Tom E. Curran's review of New England Patriots vs. New York Jets
FOXBORO -- The Patriots scored touchdowns on three of their first four possessions and that was all it took for the Jets to pretty much agree to go quietly. This was the kind of win the Patriots were hoping to secure in their season finale – a soup-to-nuts afternoon of competency in which the passing offense looked more fluid than it has in weeks. Almost as important, the Patriots exited the game in good health and enter the bye week before the AFC Divisional Playoff in better shape physically for the postseason than they have in years. They’ll need it.
WHEN THE JETS RAN
Pretty much as advertised. The Jets can’t get much going on the ground against anyone. The fact they ran for 104 yards on 23 carries comes with the caveat that 28 of those came on a Sam Darnold scramble and another came on a 17-yard run by Elijah McGuire. Do those runs not count? Why of course they do. But the Darnold run goes more on lack of awareness in pass defense (seemingly on Kyle Van Noy) while the McGuire run was simply Van Noy being slow to plug a hole. Bottom line? In the meat-and-potatoes running game, the Jets averaged around 3 yards per carry. And the score made it impossible for them to focus on anything but throwing.
WHEN THE PATRIOTS RAN
After last week’s ground game bonanza, this one was more workmanlike. The Patriots ran 30 times for 131 yards. In terms of standard, meat-and-potatoes runs, it wasn’t a spectacular game. Sony Michel had 50 on 14 carries and 14 came on one of those so it’s not like he was tearing off gains otherwise. But the back-of-the-playbook stuff that’s moved to the forefront in terms of jet sweeps and end arounds did have an impact. Julian Edelman and Phillip Dorsett broke off 18 and 11-yarders respectively. James White carried four times for 30 yards. Rex Burkhead continues to be the backfield version of a long reliever/setup man, chewing up carries and catches that Sony Michel or James White would be better off getting.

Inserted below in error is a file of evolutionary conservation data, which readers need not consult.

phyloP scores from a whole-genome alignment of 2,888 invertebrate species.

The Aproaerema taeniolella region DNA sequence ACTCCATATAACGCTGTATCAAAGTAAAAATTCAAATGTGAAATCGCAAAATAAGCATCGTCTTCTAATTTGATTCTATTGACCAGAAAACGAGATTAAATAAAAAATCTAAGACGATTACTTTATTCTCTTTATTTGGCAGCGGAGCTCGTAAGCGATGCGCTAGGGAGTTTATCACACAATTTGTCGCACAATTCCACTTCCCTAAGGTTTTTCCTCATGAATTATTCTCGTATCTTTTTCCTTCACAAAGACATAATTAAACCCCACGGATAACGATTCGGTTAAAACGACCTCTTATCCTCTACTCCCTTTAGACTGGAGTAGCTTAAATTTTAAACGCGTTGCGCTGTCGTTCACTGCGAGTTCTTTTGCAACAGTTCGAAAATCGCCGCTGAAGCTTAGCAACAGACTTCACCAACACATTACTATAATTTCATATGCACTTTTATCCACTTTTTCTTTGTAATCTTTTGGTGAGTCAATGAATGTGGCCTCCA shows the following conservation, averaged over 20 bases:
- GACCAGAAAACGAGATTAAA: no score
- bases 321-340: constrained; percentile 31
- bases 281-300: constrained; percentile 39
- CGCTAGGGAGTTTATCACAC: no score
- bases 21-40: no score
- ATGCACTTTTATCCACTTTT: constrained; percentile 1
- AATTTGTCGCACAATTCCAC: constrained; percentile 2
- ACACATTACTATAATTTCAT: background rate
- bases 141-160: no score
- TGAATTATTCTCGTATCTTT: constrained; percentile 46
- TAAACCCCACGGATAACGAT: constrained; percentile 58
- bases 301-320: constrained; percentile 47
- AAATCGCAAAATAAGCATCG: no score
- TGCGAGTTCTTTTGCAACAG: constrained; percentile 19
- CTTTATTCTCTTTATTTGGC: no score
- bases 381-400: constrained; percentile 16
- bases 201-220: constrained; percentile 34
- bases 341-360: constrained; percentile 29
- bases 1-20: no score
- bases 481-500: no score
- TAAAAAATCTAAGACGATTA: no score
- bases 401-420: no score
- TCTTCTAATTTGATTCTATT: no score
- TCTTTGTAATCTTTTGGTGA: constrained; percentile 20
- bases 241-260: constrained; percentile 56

WHEN THE JETS PASSED
Sam Darnold’s out there with a slingshot in a gunfight but the rookie gave a decent accounting of himself. Despite a 1 for 6 start, he went 15 for 22 for 159 after that. His best target, Robby Anderson, was effectively taken away by Stephon Gilmore (three catches, 24 yards). The Jets’ longest completion were 25 and 22 yards and there was nothing else over 20 yards. That’s a solid performance regardless of the competition. The Patriots got a lot of reps for their defensive back depth with J.C. Jackson and Keion Crossen playing a ton. Devin McCourty left with a possible concussion in the second half so that was a concern but with a week off that hopefully resolves itself. The Patriots came up with four sacks.
WHEN THE PATRIOTS PASSED
Tom Brady went 16 for 22 in the first half for 165 yards and threw three of his four touchdown passes. After last week’s post-Gordon game when the Patriots passing attack was feeble, this was a very necessary performance. The most targeted receiver my a longshot? Chris Hogan. He had 11 targets. The only other time he saw that many for the Patriots was last year against Tampa. He caught six of them for 64 yards but also had a drop on a downfield pass that he was partially screened on. The more important aspects were Brady, throwing with more confidence and pocket presence than he has in weeks; Julian Edelman (five catches on six targets for 69 yards) moving really well and Rob Gronkowski blocking and running routes fluidly. Phillip Dorsett was also dusted off for five catches and 34 yards including a 9-yard score. The Jets didn’t give an amazing amount of resistance but, regardless, it was a very good confidence builder.
Bill Belichick specifically credited his special teams group with holding down the Jets fairly explosive return game. Andre Roberts only had one punt return for no gain and two fair catches. He did have a 32-yard kickoff return but the Patriots made sure to steer clear of him later in the game.